Maybe that's why we have the legal gymnastics to label the unconstitutional mandate a tax..oh wait, a penalty, no wait a tax....what ever it is.


A great quote that describes the difference between us.

"Free societies allow the citizens to make their choices...even freer ones allow the individual the dignity to incur the consequences of their choices"  

It will be sorted out at the ballot box.  

BTW, how is the healthcare thing working out for California?









« Last Edit: July 13, 2012, 05:31:13 PM by Craig Lamson » Logged

Craig Lamson Photo
www.craiglamson.com
Ellis Vener
Sr. Member
****
Offline Offline

Posts: 1766



WWW
« Reply #43 on: July 13, 2012, 10:26:58 PM »
ReplyReply

A great quote that describes the difference between us.

"Free societies allow the citizens to make their choices...even freer ones allow the individual the dignity to incur the consequences of their choices"  


Except that if you do choose not to carry health insurance and then have an illness you want treated (because you've made the choice not to die) then the rest of the people in your immediate community have to bear that cost. You are unilaterally imposing a "tax" on the rest of us in your community, especially on the lab techs, hospital orderlies, nurses, doctors, and other healthcare service and materials providers whose expenses you cannot pay and chose not to make prior arrangements for.

No matter what the politicians are saying now to get your money, your voice, and your vote the Affordable Health Care Act isn't going to be repealed or defunded. What GOP does not like is that the Democratic Party got it passed. It has been two years since it was passed, at least fifteen years since the debate about it started in earnest and the one plan the GOP has floated is what was basically enacted in the Affordable Heathcare Act. The GOP has had all that time to come with an alternative and what has been the result? A promse to study alternatives.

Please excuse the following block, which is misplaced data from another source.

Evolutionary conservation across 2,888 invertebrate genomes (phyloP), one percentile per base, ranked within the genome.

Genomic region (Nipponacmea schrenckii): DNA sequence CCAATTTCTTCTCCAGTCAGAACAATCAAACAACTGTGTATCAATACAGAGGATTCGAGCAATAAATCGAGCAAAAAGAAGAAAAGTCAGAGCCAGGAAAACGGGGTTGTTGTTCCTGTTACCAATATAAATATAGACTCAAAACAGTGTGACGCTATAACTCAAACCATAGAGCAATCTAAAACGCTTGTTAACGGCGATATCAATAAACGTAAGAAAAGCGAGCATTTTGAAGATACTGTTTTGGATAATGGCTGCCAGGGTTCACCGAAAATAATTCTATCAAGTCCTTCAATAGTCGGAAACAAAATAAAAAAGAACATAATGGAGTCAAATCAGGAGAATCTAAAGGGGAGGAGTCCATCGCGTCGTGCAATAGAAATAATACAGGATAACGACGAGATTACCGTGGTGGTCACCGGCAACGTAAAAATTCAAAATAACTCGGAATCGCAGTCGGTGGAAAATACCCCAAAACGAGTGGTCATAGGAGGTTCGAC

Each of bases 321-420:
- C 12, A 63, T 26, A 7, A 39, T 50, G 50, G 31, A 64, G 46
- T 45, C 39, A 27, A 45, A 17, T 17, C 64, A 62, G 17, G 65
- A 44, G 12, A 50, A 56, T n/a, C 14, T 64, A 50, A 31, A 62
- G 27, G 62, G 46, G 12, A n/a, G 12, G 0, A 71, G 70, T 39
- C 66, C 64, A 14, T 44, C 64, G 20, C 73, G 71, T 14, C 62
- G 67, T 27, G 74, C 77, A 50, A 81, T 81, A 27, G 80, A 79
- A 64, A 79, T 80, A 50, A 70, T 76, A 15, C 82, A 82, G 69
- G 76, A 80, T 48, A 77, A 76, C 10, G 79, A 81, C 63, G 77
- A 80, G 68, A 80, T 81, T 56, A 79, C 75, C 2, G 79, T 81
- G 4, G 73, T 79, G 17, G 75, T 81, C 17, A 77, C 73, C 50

As a recent editorial cartoon pointed out: everyone one of the polititicians who have voted to do away with it have so far wasted nearly a billion dollars in the 31 votes the GOP leadership in the House of Representatives has called.

The Republican party has no plan unless you start calling "Obamacare" by its original name: "Romneycare".

This is a fight about money, but what is on the table isn't tax dollars, it's a fundraising war of for both political machines.
« Last Edit: July 13, 2012, 11:46:02 PM by Ellis Vener » Logged

Ellis Vener
http://www.ellisvener.com
Creating photographs for advertising, corporate and industrial clients since 1984.
Bryan Conner
Sr. Member
****
Offline Offline

Posts: 517


WWW
« Reply #44 on: July 13, 2012, 11:02:09 PM »
ReplyReply


"Free societies allow the citizens to make their choices...even freer ones allow the individual the dignity to incur the consequences of their choices"  


Except that if you do choose not to health insurance and then have an illness you want treated (because you've made the choice not to die) then the rest of the people in your immediate community have to bear that cost. You are unilaterally imposing a "tax" on the rest of us in your community, especially on the lab techs, hospital orderlies, nurses, doctors, and other healthcare service and materials providers whose expenses you cannot pay and chose not to make prior arrangements for.


Great point.  I would also like to add to this that free societies also allow the citizens to make the choice of place of residence.  You CAN choose not to participate in ObamaCare.  You can refuse to pay for insurance.  You also can choose to move to a different country.
Logged

Ellis Vener
Sr. Member
****
Offline Offline

Posts: 1766



WWW
« Reply #45 on: July 14, 2012, 12:12:11 AM »
ReplyReply

Also check out http://www.washingtonpost.com/blogs/ezra-klein/wp/2012/07/13/13-reasons-why-this-is-the-worst-congress-ever/?hpid=z5

Especially item 4.
Logged

Ellis Vener
http://www.ellisvener.com
Creating photographs for advertising, corporate and industrial clients since 1984.
Bryan Conner
Sr. Member
****
Offline Offline

Posts: 517


WWW
« Reply #46 on: July 14, 2012, 01:45:30 AM »
ReplyReply


Thanks for the link Ellis.  Very interesting.  Congress is the problem, they run the country, not the president.  They are to blame for many of the USA's problems.
Logged

Craig Lamson
Sr. Member
****
Offline Offline

Posts: 765



WWW
« Reply #47 on: July 14, 2012, 07:32:51 AM »
ReplyReply

A great quote that describes the difference between us.

"Free societies allow the citizens to make their choices...even freer ones allow the individual the dignity to incur the consequences of their choices"  


Except that if you do choose not to carry health insurance and then have an illness you want treated (because you've made the choice not to die) then the rest of the people in your immediate community have to bear that cost. You are unilaterally imposing a "tax" on the rest of us in your community, especially on the lab techs, hospital orderlies, nurses, doctors, and other healthcare service and materials providers whose expenses you cannot pay and chose not to make prior arrangements for.